Here’s what else happened last night in fantasy baseball:

Please, blog, may I have some more?

It’s doubtful that Chicago will start singing, ‘Baby, what a big surprise,’ when Garza’s traded. I don’t imagine there will be that many that are left holding their Putz when the Diamondbacks trade for a closer. Every fifteenth rumor you hear between now and July 31st has at least a two percent chance of happening. So, that rumor about how your old lady is sleeping with your mechanic? Still unlikely no matter how many times you tell her, “Quiet, the game is on.” This Buy is about a rumored trade of yours for Yoenis Cespedes that you can make happen. Cespedes was touched on briefly by JayWrong yesterday, which caused Boras to call Razzball HQ and ask that Yoenis stop being touched on now and fo’ever more. I’m here to say I concur — JayWrong shouldn’t touch on people, and I also concur Cespedes is a solid buy low with enough reasons to count on all 100 of Cespedes’s feet. With regards to his BABIP, he’s been getting unlucky. He’s been hacking a bit less, but saying a hitter hacking less is a bad thing is a stretch for even Rubber Boy Daniel Browning Smith. Yoenis has been swinging at less pitches outside of the strike zone, but more aggressive at pitches inside the strike zone. Cespedes is the kind of hitter who could have a huge 2nd half and suddenly be in the MVP conversation as Who. As in, Trout, Miggy and who? The only drawback is Cespedes won that stupid long ball hitting contest, so he might not be as low on the radar as he should be. Anyway, here’s some more players to buy and sell this week in fantasy baseball:

Please, blog, may I have some more?

Despite not living in an MLB-market area, I have a great AAA team nearby.  I got to see Chris Archer pitch for the AAA Durham Bulls with his great velocity, luckily before his hit role in Coming To Tampa.  But after wanting to search for a career, he got promoted from Zamunda and went to Queens Tropicana Field in hopes of a complete game.  Well, when Houston is running out Carlos Pena at leadoff, as Kevin Garnett would exclaim, “Anything is possible!”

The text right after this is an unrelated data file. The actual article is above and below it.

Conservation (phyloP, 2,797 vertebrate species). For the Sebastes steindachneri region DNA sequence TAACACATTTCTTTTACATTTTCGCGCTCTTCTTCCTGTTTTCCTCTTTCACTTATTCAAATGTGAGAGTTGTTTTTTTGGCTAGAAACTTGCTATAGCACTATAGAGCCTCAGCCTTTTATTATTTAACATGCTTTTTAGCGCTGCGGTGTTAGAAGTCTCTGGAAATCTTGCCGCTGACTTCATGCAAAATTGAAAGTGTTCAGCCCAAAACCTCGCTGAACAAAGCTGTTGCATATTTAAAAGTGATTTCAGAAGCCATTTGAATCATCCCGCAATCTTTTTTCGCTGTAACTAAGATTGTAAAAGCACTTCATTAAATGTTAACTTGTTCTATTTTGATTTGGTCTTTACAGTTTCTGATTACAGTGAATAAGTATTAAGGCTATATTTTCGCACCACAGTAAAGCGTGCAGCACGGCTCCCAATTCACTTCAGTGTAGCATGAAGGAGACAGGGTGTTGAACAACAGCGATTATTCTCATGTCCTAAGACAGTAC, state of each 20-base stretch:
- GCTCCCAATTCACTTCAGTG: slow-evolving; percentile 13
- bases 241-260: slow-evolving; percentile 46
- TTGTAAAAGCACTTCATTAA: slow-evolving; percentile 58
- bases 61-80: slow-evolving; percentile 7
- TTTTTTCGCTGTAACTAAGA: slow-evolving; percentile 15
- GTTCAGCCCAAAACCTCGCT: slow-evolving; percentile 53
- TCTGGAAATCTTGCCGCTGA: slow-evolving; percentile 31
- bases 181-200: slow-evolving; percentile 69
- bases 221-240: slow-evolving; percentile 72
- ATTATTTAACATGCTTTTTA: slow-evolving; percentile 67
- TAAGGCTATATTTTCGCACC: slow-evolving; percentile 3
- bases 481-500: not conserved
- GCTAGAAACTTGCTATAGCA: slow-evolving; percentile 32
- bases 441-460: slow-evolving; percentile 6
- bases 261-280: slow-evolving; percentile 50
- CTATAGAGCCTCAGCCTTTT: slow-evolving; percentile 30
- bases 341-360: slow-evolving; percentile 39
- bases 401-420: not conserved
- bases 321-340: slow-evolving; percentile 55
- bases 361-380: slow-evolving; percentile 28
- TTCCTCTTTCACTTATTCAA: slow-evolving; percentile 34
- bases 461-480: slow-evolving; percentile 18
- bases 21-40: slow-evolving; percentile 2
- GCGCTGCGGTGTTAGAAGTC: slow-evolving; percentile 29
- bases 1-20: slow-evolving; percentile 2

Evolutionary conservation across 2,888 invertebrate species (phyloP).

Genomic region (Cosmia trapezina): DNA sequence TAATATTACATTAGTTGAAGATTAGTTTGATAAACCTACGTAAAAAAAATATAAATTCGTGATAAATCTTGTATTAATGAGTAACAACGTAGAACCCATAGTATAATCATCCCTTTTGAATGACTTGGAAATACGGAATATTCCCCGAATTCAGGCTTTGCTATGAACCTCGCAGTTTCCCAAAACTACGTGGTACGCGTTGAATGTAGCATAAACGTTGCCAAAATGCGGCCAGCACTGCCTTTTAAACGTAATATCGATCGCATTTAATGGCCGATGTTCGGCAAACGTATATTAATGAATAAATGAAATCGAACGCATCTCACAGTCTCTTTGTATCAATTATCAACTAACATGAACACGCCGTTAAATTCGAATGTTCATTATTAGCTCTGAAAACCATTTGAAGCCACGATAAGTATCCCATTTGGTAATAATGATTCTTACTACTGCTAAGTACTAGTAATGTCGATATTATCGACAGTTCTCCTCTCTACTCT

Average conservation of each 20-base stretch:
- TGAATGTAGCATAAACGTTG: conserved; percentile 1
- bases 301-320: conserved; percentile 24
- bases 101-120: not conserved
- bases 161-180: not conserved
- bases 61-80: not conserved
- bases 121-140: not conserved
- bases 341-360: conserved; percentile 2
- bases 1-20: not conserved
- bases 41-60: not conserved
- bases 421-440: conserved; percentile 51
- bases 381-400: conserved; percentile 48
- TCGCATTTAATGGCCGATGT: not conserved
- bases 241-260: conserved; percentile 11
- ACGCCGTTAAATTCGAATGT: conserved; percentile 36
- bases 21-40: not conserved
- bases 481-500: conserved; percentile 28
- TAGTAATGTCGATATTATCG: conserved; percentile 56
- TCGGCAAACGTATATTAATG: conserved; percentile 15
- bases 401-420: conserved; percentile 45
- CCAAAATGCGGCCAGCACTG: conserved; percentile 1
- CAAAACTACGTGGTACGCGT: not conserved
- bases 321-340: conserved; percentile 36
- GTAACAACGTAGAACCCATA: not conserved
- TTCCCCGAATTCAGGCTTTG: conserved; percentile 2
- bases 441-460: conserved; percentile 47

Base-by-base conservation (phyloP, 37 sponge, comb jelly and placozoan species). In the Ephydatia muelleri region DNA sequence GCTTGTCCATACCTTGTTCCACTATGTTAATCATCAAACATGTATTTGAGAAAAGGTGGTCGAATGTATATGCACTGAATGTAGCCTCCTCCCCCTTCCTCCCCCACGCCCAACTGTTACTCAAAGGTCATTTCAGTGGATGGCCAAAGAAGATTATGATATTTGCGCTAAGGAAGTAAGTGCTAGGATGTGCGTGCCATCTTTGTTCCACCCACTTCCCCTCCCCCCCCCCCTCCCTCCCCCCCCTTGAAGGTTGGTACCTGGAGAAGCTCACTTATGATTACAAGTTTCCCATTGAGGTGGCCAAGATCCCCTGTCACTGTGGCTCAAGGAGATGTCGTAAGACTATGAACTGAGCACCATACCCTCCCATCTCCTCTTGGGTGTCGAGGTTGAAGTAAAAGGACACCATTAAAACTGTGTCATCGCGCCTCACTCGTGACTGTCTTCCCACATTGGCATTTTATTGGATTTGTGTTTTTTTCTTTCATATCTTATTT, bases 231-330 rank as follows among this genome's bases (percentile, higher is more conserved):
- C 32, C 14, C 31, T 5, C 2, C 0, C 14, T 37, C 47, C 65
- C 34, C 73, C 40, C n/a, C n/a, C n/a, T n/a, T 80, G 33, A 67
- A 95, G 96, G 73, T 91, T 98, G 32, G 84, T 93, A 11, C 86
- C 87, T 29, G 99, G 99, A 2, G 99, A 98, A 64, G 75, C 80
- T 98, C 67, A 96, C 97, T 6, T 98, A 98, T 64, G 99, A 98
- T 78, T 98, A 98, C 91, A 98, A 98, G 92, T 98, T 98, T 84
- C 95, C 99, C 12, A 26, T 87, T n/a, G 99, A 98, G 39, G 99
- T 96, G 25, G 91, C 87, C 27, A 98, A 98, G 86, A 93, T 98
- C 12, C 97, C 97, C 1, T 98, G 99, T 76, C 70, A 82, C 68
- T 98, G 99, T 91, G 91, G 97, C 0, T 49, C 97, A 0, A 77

I’ve always liked Archer’s stuff, but the high WHIP was a big bugaboo.  Like Starship Troopers big.  But I liked him in spot starts, and all through comments on Grey’s articles last week, took Archer as my spot starter of choice against a lot of other fringe-streamers.  Score one for JB-O-Nator!  Ok, that sounds more like I’m an Austrian movie star in a political position.  Let’s take a look at how Archer did inning-by-inning, get to the Choppa Pitcher Profile!

Please, blog, may I have some more?

Yesterday, Matt Cain had his shortest outing of his career with 2/3 IP and 3 ER. At least Bochy had the sense in his giant watermelon-sized head to remove Cain quick enough that yesterday’s damage was that of a bad Heath Bell outing. Wait a second, did I just compare Cain to Heath Bell? I just rang my own bell and answered with, “Holy crap no one wants to be compared to Heath Bell.” Where did it all go wrong for Cain and can Cain (almost stutterer!) get it back to good, assuming you’re not just signing a Matchbox Twenty song? Looking at his K-rate from last year to this year, he’s actually been better this year. His velocity is fine. His xFIP is nearly the same as last year when he had a 2.79 ERA. The only big change is his luck and his walk rate. He’s missing his spots. This can come one of two ways. He can miss his spots off the plate and walk guys or he can miss his spots in the zone and give up hits and homers. He usually works up in the zone. Done it his whole career. If you miss up…up, it’s a ball. If you miss up…down, you’re Sandy Duncan with one glass eye while watching with your other eye as the ball is leaving the park. The Giants are saying he might not be healthy, but I don’t think Cain is hurt. Still could land on the Disgraceful List. More likely, he needs to tweak something in his mechanics. Until that happens, I’d stay away from him. Anyway, here’s what else I saw yesterday in fantasy baseball:

Please, blog, may I have some more?

The afternoon started with Matt Harvey. He pitched a stellar 7 innings with 13 Ks, but Terry Collins sent him out there in the 8th after throwing 110 pitches, which lead to two singles and a walk, three runners that the bullpen let in. After the game, Collins said, “I felt bad for Duda (who blew a chance for a Harvey no-hitter by not covering first base on Heyward’s infield single). I couldn’t let Duda make the only Metsake of the game. I was going to keep pitching Harvey until he screwed up. He’d have started the nightcap, if necessary.” Fortch, it wasn’t necessary, as the nightcap brought on Zack Wheeler‘s debut with a line of 6 IP, 0 ER, 9 baserunners (5 BBs), 7 Ks. To summarize, it was shaky as all get-out at first. He looked like he couldn’t hit the broadside of Precious. Then he either calmed, or realized something — if he could locate, no one could hit him. He can easily be as good as Harvey, but I’m guessing it won’t be until next year. Last night was the best you could’ve hoped for. To summarize that summary, he was shaky, then solid. To summarize the summary’s summary, Zack good. Anyway, here’s what else I saw yesterday in fantasy baseball:

Please, blog, may I have some more?